A town characterised by golden canola fields, weathered shopfronts and fibro cottages is an unlikely location for boutique luxury accommodation. But the recently opened Farmers’ Home Hotel in Northam – a 90-minute drive north-east of Perth in the Avon Valley – doesn’t feel out of place at all. The modest, two-storey lodging expertly blurs the line between contemporary design and old-world charm.
The 16-room hotel occupies a building that’s been a part of Northam’s streetscape since the early 1800s. It’s had a colourful history – it started as a general store; survived the temperance movement (from which the attached Temperance Bar, which serves share plates and wines from the Swan Valley and Perth Hills, gets its name); and saw five significant expansions over the past century.
Hotelier and Dome Group CEO Nigel Oakey purchased the building five years ago when it was still trading as the Shamrock Hotel. “It was a pretty rough, run-down old pub,” says Oakey, who had much grander visions for the site.
“I think we’ve matured a lot in terms of heritage. It’s a very exciting time that we live in now – the approach to adaptive reuse is quite sophisticated.”
He should know. He’s refurbished upwards of 15 heritage buildings for his line of cafes, and completely transformed another two into upscale hotels. “If you can stop, exercise your imagination, and put the effort in, you can do some great things,” he says.
In 2018 Oakey opened the first of his two hotels, the highly lauded Premier Mill Hotel in the Wheatbelt town of Katanning. When he purchased the building, it was a dilapidated old flour mill. Now it’s comparable to spots such as Pumphouse Point and Moss Hotel in Tasmania. That same year, works began on the building in Northam.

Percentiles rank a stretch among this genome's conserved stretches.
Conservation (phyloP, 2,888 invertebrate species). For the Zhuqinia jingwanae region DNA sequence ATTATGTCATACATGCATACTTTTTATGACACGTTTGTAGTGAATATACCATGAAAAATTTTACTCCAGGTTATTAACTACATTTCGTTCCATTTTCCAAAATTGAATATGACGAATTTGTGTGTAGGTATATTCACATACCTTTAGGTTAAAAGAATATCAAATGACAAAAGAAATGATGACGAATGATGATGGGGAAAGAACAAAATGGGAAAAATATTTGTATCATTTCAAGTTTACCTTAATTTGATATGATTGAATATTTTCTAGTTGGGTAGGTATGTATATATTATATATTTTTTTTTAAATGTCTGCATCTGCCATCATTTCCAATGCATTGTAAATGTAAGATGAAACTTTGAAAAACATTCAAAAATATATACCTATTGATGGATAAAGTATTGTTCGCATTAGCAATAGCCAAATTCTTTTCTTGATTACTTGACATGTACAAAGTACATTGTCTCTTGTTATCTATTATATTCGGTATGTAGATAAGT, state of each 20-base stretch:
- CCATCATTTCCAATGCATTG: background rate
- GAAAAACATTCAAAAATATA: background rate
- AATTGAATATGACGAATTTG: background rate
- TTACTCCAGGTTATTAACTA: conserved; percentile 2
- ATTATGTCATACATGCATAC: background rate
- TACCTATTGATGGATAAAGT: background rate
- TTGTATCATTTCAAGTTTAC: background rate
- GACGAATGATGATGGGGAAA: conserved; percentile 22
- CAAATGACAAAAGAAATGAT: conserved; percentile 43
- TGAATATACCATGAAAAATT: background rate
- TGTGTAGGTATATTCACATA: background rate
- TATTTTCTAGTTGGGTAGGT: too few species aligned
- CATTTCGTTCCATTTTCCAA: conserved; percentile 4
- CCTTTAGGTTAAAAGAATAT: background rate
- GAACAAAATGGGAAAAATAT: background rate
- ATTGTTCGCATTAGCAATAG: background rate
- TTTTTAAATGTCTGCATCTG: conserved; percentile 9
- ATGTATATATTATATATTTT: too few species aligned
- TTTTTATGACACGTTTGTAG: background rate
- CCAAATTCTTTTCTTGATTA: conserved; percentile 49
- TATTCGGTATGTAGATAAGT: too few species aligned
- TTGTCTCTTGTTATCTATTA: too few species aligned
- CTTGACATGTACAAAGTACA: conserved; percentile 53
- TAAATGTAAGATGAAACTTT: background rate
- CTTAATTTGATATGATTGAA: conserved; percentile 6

To bring the hotel to life, Oakey re-engaged architects Michael Patroni, Dimmity Walker and Tobias Busch of Space Agency in Fremantle, the same team that worked on Premier Mill. They incorporated some of the same design elements, creating a sense of connection between the two hotels whilst also ensuring distinct identities.
“Dimmity … has very successfully given great respect to the building’s story and heritage, but still made it contemporary,” says Oakey. “The building is the artwork, so what we’ve tried to do with the interiors is just pare it all back. It’s all about telling the story and focusing on the details.”
Accordingly, it’s uncluttered, light and bright, allowing the hero heritage features – baltic pine floors, a jarrah staircase and leadlight windows – to shine. Those features are complemented by a few hand-blown light fixtures, bespoke Paul Morris chairs and custom black rugs in each room.
The hotel is modern with a lived-in kind of luxury, but it also retains the soul and history of the building – a balance Oakey prioritises in his work, which makes his approach different to that of many traditional developers.
“Developers move on, operators don’t,” he says. “I live with what I do. Every decision I make in building these hotels, I will bear the consequences of.”